Tag Archives: restaurant
In our recent article, “Restaurant Robotics Are Here to Stay,” we talked about the dawn of the robot age and whether robots entering the food industry meant that people (waiters, chefs, bartenders) were on their way out. We concluded that only time would tell but urged restaurant owners to continue to follow automation trends while acknowledging that the human element was unlikely to be eliminated altogether.
As we’ve already discussed, choosing the right refrigeration unit (or units) for a commercial kitchen is an essential part of setting up a food-service business. A full range of refrigerators – all with a different purpose – includes reach-in units, undercounter fridges, walk-ins, merchandisers, and more.
Whether you think of them as the pre-game warm-ups of the restaurant industry, or the sound-checks of the hospitality business, pre-shift meetings are a vital part of running a successful restaurant. Starting each shift in your restaurant without a pre-shift meeting or “pep-talk” is to overlook a great opportunity to connect, encourage, and educate your team.
The restaurant industry is notoriously competitive and physically draining; however, sometimes the hard work and financial investment pays off and your restaurant turns into a huge success. If that happens, and if you’re an ambitious and confident business owner, your thoughts might turn to opening a second restaurant based on the belief that doubling locations could mean doubling your success.
Offering wines on tap is one of the hottest food-and-beverage trends right now, and many restaurants and bars are expanding their wine programs with on-tap offerings in a variety of ways. Because technology is always advancing, adding wine-on-tap is a possibility for older, existing restaurants, and even more convenient for brand-new establishments.
Commercial refrigerated merchandising units – a.k.a. merchandisers – can be found in food-service operations of just about every type. They are designed to openly display prepackaged chilled foods or beverages through a glass door or an open front, so that customers can reach in and take the beverage, cake, sandwich, or snack that they crave without bothering the wait staff or cashier.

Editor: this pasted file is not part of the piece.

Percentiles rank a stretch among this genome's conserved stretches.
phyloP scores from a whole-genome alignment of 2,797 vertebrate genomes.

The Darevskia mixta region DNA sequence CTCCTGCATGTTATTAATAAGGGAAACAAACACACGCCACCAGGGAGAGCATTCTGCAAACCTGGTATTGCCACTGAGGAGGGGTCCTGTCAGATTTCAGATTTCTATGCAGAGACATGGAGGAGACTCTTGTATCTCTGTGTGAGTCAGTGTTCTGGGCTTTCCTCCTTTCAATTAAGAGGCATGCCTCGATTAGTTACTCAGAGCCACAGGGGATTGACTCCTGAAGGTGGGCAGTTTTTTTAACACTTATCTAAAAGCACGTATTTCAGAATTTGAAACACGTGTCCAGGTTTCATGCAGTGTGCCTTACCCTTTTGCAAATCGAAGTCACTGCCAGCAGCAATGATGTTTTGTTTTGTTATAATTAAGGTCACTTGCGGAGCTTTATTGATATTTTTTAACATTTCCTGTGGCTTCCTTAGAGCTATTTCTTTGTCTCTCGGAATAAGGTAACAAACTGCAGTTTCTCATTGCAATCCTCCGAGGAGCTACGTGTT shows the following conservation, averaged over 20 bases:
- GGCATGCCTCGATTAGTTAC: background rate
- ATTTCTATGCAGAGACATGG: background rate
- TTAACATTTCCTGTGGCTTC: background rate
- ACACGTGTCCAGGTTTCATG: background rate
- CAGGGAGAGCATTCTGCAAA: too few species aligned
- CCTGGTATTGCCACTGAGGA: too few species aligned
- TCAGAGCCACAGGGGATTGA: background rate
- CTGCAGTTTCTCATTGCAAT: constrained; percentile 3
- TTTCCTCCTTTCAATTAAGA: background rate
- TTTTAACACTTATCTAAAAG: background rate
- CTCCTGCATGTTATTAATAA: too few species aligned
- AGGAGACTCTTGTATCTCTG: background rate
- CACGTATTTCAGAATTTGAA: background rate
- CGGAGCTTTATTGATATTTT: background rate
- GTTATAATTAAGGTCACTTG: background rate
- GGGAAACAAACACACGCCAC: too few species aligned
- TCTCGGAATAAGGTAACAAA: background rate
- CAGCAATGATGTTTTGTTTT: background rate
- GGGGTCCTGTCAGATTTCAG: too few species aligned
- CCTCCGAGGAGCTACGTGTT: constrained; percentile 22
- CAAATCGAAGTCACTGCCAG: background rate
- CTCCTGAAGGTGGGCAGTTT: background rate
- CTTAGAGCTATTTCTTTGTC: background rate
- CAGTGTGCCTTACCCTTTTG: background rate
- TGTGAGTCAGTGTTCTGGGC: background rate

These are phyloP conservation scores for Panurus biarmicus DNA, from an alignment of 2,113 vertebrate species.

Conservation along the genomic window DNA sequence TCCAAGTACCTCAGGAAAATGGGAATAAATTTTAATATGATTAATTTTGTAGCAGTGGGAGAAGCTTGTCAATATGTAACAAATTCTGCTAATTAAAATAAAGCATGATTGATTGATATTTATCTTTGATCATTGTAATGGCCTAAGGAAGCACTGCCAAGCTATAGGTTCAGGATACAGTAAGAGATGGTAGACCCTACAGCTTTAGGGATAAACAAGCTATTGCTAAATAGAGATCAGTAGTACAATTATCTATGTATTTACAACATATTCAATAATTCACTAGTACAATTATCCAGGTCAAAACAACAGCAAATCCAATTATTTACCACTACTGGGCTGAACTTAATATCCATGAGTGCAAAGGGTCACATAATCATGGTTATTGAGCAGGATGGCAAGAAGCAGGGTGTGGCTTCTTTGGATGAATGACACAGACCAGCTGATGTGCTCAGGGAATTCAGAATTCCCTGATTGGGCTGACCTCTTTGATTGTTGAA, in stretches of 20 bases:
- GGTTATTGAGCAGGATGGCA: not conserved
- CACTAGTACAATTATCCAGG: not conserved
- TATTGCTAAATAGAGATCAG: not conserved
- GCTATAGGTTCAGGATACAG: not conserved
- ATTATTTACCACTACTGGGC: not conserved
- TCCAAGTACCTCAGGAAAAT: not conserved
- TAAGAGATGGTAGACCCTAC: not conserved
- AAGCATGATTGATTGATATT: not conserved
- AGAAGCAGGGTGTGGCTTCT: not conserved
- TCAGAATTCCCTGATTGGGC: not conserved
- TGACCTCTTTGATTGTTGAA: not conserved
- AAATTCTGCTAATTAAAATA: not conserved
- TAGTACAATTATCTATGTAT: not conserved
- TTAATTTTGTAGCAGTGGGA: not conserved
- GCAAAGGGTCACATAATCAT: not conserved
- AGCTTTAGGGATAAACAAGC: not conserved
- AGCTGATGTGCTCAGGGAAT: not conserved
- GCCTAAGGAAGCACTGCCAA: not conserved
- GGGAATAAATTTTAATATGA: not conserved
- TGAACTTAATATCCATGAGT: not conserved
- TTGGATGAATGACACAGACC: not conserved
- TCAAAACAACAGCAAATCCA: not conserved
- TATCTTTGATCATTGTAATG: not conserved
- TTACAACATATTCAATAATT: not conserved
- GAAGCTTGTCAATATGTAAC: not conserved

If you own or manage a restaurant, you undoubtedly have to deal with one of the most annoying and disruptive phenomena of the industry: customers who don’t honor their reservations and simply fail to show up with no warning. For restaurants in general, and small establishments in particular, a no-show represents a missed opportunity to seat other guests – or a tableful of other guests – which is a painful blow, particularly if it happens night after night.
For many people – and many restaurants – food and drinks go together. And when we say “drinks,” we mean alcohol. Restaurants that want to offer a complete dining experience have bars that are stocked with the latest spirits and manned by the most knowledgeable and skilled bartenders. However, word on the culinary street is that there is a trend afoot that might alter the food-drink synergy.
Although you may not realize it – and you may not even know what “it” is – your restaurant can definitely use an expeditor. If you find that the service in your restaurant is sluggish and the kitchen-to-dining process isn’t flowing smoothly, an expeditor can help alleviate the problem and turn your restaurant into the efficient establishment it has the potential to be.
In a restaurant, where the price of every item can make a difference to the bottom line, weighing food can provide accuracy when measuring ingredients for recipes. A restaurant food scale can also help in maintaining consistent portion sizes to control costs, and it can let a restaurant owner know how much to charge a customer when selling items by weight.